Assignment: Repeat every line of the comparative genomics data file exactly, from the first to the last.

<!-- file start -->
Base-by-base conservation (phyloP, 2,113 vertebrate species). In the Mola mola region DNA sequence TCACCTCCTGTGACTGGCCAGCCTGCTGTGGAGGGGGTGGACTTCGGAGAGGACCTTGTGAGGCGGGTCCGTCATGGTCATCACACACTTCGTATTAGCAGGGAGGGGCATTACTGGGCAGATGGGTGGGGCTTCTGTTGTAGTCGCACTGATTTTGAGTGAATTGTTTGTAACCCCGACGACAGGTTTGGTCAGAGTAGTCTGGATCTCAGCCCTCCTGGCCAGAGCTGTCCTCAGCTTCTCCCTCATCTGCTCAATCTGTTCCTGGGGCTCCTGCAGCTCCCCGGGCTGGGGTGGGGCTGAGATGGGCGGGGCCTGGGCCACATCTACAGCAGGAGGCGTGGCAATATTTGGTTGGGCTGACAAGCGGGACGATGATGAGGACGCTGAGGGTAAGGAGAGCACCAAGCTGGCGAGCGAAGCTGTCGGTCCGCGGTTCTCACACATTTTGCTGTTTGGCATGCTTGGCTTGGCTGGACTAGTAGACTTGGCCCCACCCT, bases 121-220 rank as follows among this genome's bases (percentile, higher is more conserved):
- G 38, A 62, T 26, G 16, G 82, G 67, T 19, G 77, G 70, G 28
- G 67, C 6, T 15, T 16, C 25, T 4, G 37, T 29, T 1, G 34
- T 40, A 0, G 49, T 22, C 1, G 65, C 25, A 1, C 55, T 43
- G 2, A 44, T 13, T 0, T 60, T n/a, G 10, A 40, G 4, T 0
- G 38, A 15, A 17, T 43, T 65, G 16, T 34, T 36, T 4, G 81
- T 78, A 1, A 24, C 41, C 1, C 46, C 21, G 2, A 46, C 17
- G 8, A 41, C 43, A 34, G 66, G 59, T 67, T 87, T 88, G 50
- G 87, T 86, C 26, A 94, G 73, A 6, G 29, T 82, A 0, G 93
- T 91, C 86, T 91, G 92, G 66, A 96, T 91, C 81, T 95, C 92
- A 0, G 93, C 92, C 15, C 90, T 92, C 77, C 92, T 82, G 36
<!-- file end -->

Base-by-base conservation (phyloP, 2,113 vertebrate species). In the Mola mola region DNA sequence TCACCTCCTGTGACTGGCCAGCCTGCTGTGGAGGGGGTGGACTTCGGAGAGGACCTTGTGAGGCGGGTCCGTCATGGTCATCACACACTTCGTATTAGCAGGGAGGGGCATTACTGGGCAGATGGGTGGGGCTTCTGTTGTAGTCGCACTGATTTTGAGTGAATTGTTTGTAACCCCGACGACAGGTTTGGTCAGAGTAGTCTGGATCTCAGCCCTCCTGGCCAGAGCTGTCCTCAGCTTCTCCCTCATCTGCTCAATCTGTTCCTGGGGCTCCTGCAGCTCCCCGGGCTGGGGTGGGGCTGAGATGGGCGGGGCCTGGGCCACATCTACAGCAGGAGGCGTGGCAATATTTGGTTGGGCTGACAAGCGGGACGATGATGAGGACGCTGAGGGTAAGGAGAGCACCAAGCTGGCGAGCGAAGCTGTCGGTCCGCGGTTCTCACACATTTTGCTGTTTGGCATGCTTGGCTTGGCTGGACTAGTAGACTTGGCCCCACCCT, bases 121-220 rank as follows among this genome's bases (percentile, higher is more conserved):
- G 38, A 62, T 26, G 16, G 82, G 67, T 19, G 77, G 70, G 28
- G 67, C 6, T 15, T 16, C 25, T 4, G 37, T 29, T 1, G 34
- T 40, A 0, G 49, T 22, C 1, G 65, C 25, A 1, C 55, T 43
- G 2, A 44, T 13, T 0, T 60, T n/a, G 10, A 40, G 4, T 0
- G 38, A 15, A 17, T 43, T 65, G 16, T 34, T 36, T 4, G 81
- T 78, A 1, A 24, C 41, C 1, C 46, C 21, G 2, A 46, C 17
- G 8, A 41, C 43, A 34, G 66, G 59, T 67, T 87, T 88, G 50
- G 87, T 86, C 26, A 94, G 73, A 6, G 29, T 82, A 0, G 93
- T 91, C 86, T 91, G 92, G 66, A 96, T 91, C 81, T 95, C 92
- A 0, G 93, C 92, C 15, C 90, T 92, C 77, C 92, T 82, G 36